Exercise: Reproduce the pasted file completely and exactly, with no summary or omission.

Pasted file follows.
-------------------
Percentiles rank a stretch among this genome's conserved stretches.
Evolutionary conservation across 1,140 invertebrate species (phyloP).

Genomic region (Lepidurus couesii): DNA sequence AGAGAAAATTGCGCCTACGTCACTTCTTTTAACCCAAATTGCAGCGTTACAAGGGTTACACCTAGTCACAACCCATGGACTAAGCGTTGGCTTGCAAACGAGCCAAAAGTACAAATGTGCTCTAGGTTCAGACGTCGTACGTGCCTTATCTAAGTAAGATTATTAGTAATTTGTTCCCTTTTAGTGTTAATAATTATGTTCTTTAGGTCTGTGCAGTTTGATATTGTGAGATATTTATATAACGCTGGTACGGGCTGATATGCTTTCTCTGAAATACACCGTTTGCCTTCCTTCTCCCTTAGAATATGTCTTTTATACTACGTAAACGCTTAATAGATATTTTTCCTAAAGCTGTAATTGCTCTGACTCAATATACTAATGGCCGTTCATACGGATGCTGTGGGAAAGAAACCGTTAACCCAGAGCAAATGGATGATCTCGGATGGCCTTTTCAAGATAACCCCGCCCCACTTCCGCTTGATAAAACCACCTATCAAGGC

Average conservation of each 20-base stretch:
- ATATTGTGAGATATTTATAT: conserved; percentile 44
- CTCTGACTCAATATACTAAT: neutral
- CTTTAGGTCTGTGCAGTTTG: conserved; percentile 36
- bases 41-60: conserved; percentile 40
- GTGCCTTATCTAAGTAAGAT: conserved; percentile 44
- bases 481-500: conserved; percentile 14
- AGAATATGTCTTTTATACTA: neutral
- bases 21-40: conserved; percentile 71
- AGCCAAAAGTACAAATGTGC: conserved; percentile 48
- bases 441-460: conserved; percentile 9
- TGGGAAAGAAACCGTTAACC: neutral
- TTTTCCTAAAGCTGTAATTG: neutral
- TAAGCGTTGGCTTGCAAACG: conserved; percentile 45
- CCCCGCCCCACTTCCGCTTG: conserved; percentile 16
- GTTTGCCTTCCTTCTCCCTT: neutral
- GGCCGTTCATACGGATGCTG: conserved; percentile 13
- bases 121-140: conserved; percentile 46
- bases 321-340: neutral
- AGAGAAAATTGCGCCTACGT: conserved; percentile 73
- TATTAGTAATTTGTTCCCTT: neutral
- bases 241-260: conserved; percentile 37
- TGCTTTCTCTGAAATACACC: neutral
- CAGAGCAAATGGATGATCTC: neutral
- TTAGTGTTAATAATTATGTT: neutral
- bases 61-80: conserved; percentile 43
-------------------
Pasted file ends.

Percentiles rank a stretch among this genome's conserved stretches.
Evolutionary conservation across 1,140 invertebrate species (phyloP).

Genomic region (Lepidurus couesii): DNA sequence AGAGAAAATTGCGCCTACGTCACTTCTTTTAACCCAAATTGCAGCGTTACAAGGGTTACACCTAGTCACAACCCATGGACTAAGCGTTGGCTTGCAAACGAGCCAAAAGTACAAATGTGCTCTAGGTTCAGACGTCGTACGTGCCTTATCTAAGTAAGATTATTAGTAATTTGTTCCCTTTTAGTGTTAATAATTATGTTCTTTAGGTCTGTGCAGTTTGATATTGTGAGATATTTATATAACGCTGGTACGGGCTGATATGCTTTCTCTGAAATACACCGTTTGCCTTCCTTCTCCCTTAGAATATGTCTTTTATACTACGTAAACGCTTAATAGATATTTTTCCTAAAGCTGTAATTGCTCTGACTCAATATACTAATGGCCGTTCATACGGATGCTGTGGGAAAGAAACCGTTAACCCAGAGCAAATGGATGATCTCGGATGGCCTTTTCAAGATAACCCCGCCCCACTTCCGCTTGATAAAACCACCTATCAAGGC

Average conservation of each 20-base stretch:
- ATATTGTGAGATATTTATAT: conserved; percentile 44
- CTCTGACTCAATATACTAAT: neutral
- CTTTAGGTCTGTGCAGTTTG: conserved; percentile 36
- bases 41-60: conserved; percentile 40
- GTGCCTTATCTAAGTAAGAT: conserved; percentile 44
- bases 481-500: conserved; percentile 14
- AGAATATGTCTTTTATACTA: neutral
- bases 21-40: conserved; percentile 71
- AGCCAAAAGTACAAATGTGC: conserved; percentile 48
- bases 441-460: conserved; percentile 9
- TGGGAAAGAAACCGTTAACC: neutral
- TTTTCCTAAAGCTGTAATTG: neutral
- TAAGCGTTGGCTTGCAAACG: conserved; percentile 45
- CCCCGCCCCACTTCCGCTTG: conserved; percentile 16
- GTTTGCCTTCCTTCTCCCTT: neutral
- GGCCGTTCATACGGATGCTG: conserved; percentile 13
- bases 121-140: conserved; percentile 46
- bases 321-340: neutral
- AGAGAAAATTGCGCCTACGT: conserved; percentile 73
- TATTAGTAATTTGTTCCCTT: neutral
- bases 241-260: conserved; percentile 37
- TGCTTTCTCTGAAATACACC: neutral
- CAGAGCAAATGGATGATCTC: neutral
- TTAGTGTTAATAATTATGTT: neutral
- bases 61-80: conserved; percentile 43